“Hand of Achaemenid soldier” attached to bas-relief in Persepolis

July 20, 2020 - 19:23

TEHRAN – The left hand of a huge Achaemenid-era (c. 550 - 330 BC) bas-relief carving, depicting a soldier grabbing a spear, has recently been attached to the rock-carved art after decades in the UNESCO-registered Persepolis, southern Iran.

“By providing the possibility of better protection of this bas-relief through the design and installation of a glass protector, it became possible to re-install the separated piece of stone [hand-shaped portion] in its original place,” CHTN quoted Hamid Fadaei, director of the World Heritage site, as saying on Monday.

“The bas-relief of this Achaemenid spearman, which is attached on the wall of the Queen’s Palace, now one of the entrances to the Persepolis Museum, had been separated from its place since the 1960s and was kept in the treasury of the Persepolis Museum for years,” Fadaei explained.

Persepolis, also known as Takht-e Jamshid, whose magnificent ruins rest at the foot of Kuh-e Rahmat (Mountain of Mercy), was the ceremonial capital of the Achaemenid Empire. It is situated 60 kilometers northeast of the city of Shiraz in Fars Province.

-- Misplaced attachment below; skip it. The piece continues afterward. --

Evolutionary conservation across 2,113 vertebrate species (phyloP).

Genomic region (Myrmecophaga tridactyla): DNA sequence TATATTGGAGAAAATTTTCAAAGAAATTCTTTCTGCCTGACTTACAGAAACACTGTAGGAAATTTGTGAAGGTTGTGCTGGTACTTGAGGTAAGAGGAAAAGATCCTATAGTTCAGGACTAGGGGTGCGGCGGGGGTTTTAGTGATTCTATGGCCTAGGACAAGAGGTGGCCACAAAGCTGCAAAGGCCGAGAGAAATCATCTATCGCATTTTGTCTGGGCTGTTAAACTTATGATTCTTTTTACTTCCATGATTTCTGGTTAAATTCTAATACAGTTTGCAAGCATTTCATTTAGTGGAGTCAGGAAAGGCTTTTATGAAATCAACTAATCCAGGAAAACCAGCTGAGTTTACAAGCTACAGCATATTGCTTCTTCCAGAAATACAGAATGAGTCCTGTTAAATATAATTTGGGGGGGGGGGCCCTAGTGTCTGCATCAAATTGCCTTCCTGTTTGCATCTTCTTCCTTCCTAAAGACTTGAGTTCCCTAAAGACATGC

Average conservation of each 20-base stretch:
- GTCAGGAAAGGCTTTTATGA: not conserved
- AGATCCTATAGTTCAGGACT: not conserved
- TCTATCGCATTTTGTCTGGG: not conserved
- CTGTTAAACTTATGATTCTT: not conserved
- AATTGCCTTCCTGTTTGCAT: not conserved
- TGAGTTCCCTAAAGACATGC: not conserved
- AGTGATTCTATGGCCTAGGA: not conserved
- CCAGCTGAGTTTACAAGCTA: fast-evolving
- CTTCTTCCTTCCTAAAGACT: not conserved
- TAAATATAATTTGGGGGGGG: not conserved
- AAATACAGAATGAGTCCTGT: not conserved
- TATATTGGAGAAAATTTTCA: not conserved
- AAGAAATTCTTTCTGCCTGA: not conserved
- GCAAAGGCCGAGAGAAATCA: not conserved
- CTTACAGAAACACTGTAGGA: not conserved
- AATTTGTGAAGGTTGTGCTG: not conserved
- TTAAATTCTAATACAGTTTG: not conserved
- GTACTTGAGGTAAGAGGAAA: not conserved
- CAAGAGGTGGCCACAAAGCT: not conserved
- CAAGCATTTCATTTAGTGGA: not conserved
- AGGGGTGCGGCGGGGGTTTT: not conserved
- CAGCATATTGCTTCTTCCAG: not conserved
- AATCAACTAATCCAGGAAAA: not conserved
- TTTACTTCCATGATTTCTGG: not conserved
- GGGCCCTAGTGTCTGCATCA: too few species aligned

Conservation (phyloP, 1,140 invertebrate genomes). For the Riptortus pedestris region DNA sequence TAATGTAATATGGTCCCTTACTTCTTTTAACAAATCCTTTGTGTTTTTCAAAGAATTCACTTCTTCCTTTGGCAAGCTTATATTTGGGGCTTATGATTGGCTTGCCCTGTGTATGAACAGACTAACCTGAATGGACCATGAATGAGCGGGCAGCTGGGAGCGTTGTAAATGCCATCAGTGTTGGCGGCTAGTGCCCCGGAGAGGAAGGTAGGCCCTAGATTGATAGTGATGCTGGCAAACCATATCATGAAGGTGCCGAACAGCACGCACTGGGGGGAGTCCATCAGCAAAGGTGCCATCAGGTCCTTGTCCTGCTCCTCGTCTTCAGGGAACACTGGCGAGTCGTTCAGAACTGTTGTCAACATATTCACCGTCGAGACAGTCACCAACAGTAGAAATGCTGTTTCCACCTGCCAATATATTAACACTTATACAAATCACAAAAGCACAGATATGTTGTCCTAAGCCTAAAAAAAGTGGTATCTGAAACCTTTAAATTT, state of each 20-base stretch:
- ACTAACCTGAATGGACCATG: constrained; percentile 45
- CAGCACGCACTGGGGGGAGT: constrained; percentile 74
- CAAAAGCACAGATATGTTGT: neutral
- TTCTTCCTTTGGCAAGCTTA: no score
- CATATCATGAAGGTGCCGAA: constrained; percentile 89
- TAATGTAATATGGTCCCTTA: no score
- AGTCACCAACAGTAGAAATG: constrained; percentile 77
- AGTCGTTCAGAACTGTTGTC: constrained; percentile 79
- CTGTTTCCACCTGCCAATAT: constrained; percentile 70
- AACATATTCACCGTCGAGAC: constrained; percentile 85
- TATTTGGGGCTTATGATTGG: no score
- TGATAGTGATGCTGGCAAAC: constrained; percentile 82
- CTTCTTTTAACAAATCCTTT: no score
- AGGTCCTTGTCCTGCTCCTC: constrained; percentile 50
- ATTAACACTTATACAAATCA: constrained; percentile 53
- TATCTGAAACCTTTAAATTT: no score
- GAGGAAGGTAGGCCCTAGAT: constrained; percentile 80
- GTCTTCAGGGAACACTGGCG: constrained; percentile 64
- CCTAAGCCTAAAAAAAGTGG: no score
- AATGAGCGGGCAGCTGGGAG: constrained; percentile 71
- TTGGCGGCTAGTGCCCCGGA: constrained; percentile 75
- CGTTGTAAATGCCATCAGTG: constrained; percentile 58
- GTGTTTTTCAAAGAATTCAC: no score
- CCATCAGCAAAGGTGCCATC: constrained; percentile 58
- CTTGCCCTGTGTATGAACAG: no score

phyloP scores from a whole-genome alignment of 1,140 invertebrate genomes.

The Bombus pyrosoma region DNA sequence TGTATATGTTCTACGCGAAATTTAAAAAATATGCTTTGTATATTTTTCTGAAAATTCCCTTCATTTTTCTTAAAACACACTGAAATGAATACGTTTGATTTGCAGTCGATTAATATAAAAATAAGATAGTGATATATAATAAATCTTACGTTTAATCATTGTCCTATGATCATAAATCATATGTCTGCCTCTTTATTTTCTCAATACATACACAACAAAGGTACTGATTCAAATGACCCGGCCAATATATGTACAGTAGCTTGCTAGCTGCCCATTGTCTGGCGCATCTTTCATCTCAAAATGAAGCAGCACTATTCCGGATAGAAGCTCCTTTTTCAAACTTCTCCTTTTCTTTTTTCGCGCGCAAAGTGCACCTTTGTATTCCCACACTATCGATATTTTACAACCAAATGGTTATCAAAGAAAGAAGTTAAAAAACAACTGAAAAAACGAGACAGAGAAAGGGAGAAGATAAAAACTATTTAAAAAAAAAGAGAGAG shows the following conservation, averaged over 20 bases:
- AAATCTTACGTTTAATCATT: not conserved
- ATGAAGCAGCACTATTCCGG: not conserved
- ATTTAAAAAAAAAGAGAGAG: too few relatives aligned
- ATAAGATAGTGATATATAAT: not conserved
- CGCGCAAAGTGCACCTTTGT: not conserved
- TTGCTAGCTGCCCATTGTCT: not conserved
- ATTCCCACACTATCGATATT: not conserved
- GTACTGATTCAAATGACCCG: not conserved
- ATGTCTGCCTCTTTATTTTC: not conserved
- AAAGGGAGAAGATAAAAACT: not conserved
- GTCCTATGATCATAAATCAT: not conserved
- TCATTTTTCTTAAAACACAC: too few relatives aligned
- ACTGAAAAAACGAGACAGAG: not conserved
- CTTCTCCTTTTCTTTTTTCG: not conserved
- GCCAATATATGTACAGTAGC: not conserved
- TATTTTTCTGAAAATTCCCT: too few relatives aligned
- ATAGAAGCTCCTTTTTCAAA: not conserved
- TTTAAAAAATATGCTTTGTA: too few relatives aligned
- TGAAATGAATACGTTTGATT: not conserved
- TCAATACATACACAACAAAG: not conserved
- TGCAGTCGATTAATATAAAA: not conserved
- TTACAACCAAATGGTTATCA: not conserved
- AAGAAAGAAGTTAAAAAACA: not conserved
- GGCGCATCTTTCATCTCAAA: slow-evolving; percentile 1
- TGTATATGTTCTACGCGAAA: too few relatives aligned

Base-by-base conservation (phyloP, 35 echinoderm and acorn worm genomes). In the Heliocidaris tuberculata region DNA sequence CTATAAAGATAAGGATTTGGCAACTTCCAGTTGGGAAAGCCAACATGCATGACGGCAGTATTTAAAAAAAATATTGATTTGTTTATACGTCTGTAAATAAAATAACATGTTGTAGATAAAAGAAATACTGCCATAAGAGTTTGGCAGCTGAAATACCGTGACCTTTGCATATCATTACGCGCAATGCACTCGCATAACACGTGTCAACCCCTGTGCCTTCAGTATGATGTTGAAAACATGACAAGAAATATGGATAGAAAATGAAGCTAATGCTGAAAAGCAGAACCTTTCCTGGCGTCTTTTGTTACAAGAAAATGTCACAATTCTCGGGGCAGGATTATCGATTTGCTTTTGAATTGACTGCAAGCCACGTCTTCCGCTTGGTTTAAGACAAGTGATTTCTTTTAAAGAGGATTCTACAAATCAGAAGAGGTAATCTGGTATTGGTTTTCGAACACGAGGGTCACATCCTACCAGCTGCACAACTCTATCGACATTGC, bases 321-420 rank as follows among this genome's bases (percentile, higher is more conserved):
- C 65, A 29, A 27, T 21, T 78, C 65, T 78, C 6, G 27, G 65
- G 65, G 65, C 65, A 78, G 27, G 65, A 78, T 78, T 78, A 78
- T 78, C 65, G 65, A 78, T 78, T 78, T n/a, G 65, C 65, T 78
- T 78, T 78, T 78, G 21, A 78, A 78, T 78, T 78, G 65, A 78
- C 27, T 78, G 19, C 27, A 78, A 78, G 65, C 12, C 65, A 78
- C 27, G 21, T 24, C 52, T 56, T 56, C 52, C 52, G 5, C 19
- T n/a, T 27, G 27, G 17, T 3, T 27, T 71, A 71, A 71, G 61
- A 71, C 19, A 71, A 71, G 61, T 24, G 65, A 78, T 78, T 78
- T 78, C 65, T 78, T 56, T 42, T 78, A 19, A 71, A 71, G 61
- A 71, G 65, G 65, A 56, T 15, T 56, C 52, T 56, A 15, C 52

The royal city of Persepolis ranks among the archaeological sites which have no equivalent, considering its unique architecture, urban planning, construction technology, and art. The city’s immense terrace was begun about 518 BC by Darius the Great, the Achaemenid Empire’s king. On this terrace, successive kings erected a series of architecturally stunning palatial buildings, among them the massive Apadana palace and the Throne Hall (“Hundred-Column Hall”).

This 13-ha ensemble of majestic approaches, monumental stairways, throne rooms (Apadana), reception rooms, and dependencies is classified among the world’s greatest archaeological sites.


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